Theme Stated (20:18): No theme stated up front. That comes later, after the Midpoint, in the context of the B Story when Victor says to his parents, “[See, he may be back from the dead, but] he still loves you!”  Theme being, we have to overcome our fear of the unknown because outsiders — even the living dead — deserve our love. This is what everyone will learn by the end.

Prologue Set-Up/All Is Lost (1:19 – 3:55): Most of the Set-Up has already taken place in the first scene, including character introductions. We don’t have “six things that need fixing.” Instead, Victor’s life is perfect: he has supportive parents, good buddies. and a beloved dog. So what’s the problem? That’s what still has to be established. Once the “screening” ends, Victor goes outside and plays fetch with Sparky, but when the dog chases the ball out into the street, tragedy befalls: Sparky is hit by a car! Now we have a clear problem and a new status quo of a world in crisis (and instead of “Save the Cat” sympathy we have the kind that comes from “Killing the Dog”!). The credits begin over images of tombstones, and this is where the Fun & Games really begin. The high-contrast lighting, playfully twisted art direction, deep shadows, and ramped-up Gothic mood of this sequence prove that the Tim Burton signature style was in full flower from the earliest days. Credits end with Victor and his parents mourning atop Sparky’s grave under a gloom-filled sky, a (Fun & Games!) mirror of Victor’s melancholic despair.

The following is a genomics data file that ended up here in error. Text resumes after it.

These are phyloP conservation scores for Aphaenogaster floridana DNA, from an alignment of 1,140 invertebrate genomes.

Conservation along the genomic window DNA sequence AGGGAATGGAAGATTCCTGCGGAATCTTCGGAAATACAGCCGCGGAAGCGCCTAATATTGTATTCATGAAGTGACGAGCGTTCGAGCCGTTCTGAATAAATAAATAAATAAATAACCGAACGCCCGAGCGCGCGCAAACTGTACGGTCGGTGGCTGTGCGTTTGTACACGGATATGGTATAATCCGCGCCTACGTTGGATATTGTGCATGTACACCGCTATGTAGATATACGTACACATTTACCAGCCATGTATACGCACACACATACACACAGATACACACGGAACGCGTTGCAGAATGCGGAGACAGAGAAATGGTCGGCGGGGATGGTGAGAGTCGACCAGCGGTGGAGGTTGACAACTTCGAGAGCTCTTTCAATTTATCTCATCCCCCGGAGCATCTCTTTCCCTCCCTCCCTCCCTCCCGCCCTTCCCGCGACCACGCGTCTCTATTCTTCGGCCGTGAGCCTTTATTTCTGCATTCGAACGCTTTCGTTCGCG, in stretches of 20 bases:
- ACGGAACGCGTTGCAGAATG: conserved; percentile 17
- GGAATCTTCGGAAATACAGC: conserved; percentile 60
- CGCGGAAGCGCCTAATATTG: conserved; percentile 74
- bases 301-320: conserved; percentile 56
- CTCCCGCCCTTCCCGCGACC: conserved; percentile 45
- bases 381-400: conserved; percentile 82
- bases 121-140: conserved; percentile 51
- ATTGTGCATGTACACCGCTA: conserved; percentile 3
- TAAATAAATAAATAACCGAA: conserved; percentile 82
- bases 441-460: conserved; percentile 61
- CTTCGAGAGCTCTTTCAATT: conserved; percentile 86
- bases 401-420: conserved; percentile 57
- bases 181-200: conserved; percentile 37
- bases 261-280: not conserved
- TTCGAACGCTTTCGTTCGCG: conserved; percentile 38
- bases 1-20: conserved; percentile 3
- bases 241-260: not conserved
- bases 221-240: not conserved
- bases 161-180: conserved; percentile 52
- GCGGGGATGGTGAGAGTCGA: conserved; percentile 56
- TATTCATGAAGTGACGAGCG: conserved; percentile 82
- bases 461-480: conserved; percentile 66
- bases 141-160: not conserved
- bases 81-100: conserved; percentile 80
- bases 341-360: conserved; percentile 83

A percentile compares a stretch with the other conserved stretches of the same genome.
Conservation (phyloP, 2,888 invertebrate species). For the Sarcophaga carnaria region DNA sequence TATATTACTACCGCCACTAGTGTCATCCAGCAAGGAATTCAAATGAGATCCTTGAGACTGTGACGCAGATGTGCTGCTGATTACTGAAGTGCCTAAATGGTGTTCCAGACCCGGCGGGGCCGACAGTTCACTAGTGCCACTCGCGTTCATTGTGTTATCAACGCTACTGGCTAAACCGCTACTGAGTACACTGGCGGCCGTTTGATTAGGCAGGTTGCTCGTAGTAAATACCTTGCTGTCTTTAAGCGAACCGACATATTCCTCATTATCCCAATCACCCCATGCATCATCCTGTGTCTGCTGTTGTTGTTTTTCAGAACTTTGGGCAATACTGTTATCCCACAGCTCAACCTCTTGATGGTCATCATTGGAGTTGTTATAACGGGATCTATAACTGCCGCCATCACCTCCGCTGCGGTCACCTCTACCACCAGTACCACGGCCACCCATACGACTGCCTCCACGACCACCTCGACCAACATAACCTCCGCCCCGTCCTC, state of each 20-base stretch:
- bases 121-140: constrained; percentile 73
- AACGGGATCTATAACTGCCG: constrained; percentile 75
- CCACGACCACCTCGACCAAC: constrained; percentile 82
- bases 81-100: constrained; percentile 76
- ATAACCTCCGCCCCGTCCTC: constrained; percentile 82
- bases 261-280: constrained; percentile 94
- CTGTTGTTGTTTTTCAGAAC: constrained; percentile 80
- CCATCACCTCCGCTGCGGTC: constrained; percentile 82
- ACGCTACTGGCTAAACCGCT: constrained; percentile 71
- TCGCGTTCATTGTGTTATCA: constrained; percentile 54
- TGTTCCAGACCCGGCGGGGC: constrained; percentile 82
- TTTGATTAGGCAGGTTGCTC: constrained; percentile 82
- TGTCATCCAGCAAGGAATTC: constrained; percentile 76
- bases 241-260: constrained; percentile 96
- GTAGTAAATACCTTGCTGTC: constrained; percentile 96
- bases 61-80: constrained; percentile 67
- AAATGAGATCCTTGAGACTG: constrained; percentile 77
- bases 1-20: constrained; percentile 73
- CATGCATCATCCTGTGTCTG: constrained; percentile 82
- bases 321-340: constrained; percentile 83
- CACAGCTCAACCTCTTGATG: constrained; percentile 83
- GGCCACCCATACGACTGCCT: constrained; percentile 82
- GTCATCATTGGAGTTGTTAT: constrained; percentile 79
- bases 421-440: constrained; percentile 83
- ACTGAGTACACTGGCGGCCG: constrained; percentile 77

Main Story Set-Up (3:56 – 5:42): Victor’s despair over Sparky’s death continues as we see him staring out a window of his house at the pounding rain, though it’s revealed that it’s actually a sunny day and the “rain” is from his Mom’s garden hose (Fun & Games! Not the riffing on monster movie kind, just the more generally playful kind). Life must go on for Victor, so he joins his three friends on their walk to school. One asks if he’s going to get another dog, but he says, “I don’t know if I can find another one like Sparky.” This underscores the Hero’s primary story problem: without Sparky, his life is one long “Dark Night of the Soul.” How Burtonesque.